What is your position on the “age limits” for consent? Are platforms doing enough to verify identities (or rather, ages)?
– We believe that zero-data should be the standard for all kids and teens digital services. It has less to do with a child’s ability to give consent, and more to do with simply protecting the privacy of people as long as possible. Today the most commonly used kids’ platforms – social media – are not doing enough to verify age and apply the right standard. They are fully aware of the kids on their platform and could do a lot more to protect them, for example, by switching off profile data collection on channels or pages that obviously carry kids’ content.
– For that we don’t even need fancy new age verification technologies, adds Bleyleben.
– But it does require the social media platforms to acknowledge that they have some understanding of the content they distribute.
How does one explain the ramifications of agreeing to processing of personal data to a teenager?
– How do you explain them effectively to an adult? Very poorly at the moment. We all need to get better at explaining and – ideally – at reducing the amount of data processing to an absolute minimum, as GDPR and GDPR-K require.
In your view, have the intentions behind the data protection reform been realized?
– Not yet, but we can see many organisations making a strong effort to comply with GDPR-K. We have seen a significant increase in interest in learning about the zero-data Internet, and in our solutions to enable compliant engagement with kids. There remain many gaps, including more guidance required from regulators on, for example, the definition of a ‘child-directed’ service; or on what age verification approaches are acceptable in light of the data minimisation principle; among others.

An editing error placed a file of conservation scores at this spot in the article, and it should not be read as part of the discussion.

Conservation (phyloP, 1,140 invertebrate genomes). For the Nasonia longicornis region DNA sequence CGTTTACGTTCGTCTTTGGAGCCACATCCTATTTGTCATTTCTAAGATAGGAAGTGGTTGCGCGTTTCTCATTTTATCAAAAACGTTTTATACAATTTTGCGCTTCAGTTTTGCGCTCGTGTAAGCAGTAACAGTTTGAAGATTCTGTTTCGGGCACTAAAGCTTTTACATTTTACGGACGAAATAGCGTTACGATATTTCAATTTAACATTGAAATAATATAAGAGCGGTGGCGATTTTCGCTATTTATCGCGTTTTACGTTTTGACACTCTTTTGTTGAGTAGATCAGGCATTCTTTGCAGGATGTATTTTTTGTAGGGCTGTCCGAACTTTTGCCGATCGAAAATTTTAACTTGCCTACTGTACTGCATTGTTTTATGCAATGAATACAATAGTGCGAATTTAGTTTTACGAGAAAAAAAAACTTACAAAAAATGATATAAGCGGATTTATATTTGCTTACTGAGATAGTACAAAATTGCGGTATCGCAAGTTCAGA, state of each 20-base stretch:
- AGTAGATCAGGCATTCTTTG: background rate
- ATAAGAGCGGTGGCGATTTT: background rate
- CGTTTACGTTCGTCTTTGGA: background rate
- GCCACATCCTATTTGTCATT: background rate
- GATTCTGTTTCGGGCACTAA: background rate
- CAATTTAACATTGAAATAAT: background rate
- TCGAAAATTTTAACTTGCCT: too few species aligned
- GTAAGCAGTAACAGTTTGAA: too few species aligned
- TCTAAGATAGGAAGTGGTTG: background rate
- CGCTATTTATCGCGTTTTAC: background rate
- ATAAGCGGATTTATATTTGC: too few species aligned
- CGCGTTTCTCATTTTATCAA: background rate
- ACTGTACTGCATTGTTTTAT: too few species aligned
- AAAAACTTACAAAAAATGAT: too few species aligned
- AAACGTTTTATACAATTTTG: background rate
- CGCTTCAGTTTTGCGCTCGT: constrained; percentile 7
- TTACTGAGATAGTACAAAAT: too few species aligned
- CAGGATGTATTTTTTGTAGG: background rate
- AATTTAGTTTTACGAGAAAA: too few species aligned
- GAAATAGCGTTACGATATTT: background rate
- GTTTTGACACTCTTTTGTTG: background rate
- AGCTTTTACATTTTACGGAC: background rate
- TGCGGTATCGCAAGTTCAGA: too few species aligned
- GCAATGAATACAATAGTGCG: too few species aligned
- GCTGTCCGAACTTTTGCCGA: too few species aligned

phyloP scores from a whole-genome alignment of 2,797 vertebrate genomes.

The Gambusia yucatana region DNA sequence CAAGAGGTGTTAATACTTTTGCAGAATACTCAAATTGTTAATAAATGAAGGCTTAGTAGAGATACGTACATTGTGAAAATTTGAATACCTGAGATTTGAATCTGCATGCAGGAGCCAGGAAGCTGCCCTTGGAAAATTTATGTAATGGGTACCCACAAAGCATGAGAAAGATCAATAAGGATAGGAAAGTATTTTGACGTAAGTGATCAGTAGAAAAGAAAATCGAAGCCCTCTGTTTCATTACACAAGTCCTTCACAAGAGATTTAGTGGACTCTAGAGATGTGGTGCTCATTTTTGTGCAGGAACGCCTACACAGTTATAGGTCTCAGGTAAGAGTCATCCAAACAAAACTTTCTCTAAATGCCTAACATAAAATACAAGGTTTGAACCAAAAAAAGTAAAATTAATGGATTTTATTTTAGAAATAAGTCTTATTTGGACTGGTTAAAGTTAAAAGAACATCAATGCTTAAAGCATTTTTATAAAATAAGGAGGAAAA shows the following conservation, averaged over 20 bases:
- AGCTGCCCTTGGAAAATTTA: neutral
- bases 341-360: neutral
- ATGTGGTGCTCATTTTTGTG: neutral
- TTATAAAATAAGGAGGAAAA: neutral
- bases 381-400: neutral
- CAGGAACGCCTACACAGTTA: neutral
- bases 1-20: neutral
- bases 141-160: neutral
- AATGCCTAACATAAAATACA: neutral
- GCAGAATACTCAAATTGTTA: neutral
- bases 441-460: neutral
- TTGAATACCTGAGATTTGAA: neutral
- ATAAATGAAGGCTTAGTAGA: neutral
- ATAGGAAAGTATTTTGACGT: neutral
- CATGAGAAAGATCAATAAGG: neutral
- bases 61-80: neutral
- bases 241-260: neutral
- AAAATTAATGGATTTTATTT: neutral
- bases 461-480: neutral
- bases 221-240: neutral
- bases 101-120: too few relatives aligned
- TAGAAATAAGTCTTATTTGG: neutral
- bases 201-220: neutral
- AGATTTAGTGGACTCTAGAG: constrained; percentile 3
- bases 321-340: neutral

– But what gives me optimism is that nearly everyone in the kids’ industry is aware of the principles underlying GDPR-K, and that is generating a different approach to building kids’ services – with data minimisation as a baseline.
You’re reviewing content both manually and with AI. How advanced have algorithms become? And on the flipside, is it possible for big companies to review to stay compliant with the GDPR without ML-based tools?
– Content moderation remains a big challenge for kids’ digital services. GDPR-K does not really affect it either way, at least until its provisions reduce the exposure of kids to adult platforms.
– Moderation can’t ever rely on technology alone, even with the best AI. This is because effective moderation is not just about eliminating inappropriate content. Effective moderation requires community management – creating and developing and promoting healthy communities, where people interact in an appropriate manner. All our moderated platforms use a combination of AI-based tools to eliminate inappropriate content, flag risk factors, and help build trust scores for users, and human moderators and community managers who are present and active in the kids’ community to promote good behaviour. Only this combined approach is ultimately effective.
What do you think about Facebook’s and Google’s practices when it comes to advertising, profiling and tracking? Is the data protection reform enough, or do you expect further reforms?
– In theory, the principles and provisions of GDPR-K should be sufficient to protect kids from the practices of the large internet platforms. In practice, so far, they have been insufficient because the platforms’ approach seems to be to comply with only the minimum requirements as interpreted by them, which flouts many of the principles.
– If GDPR-K were properly observed, these platforms would switch off user profiling and personal data collection on content which they know to be consumed by kids. And they would invest in and innovate around improved age verification for the portions of their services which are meant to be for over-13s only. We have yet to see significant efforts by them to put GDPR-K into practice, and I would expect the outcome of civil lawsuits or regulator investigations to help crystallise this issue.
Secretary-General, The Swedish Data Protection Forum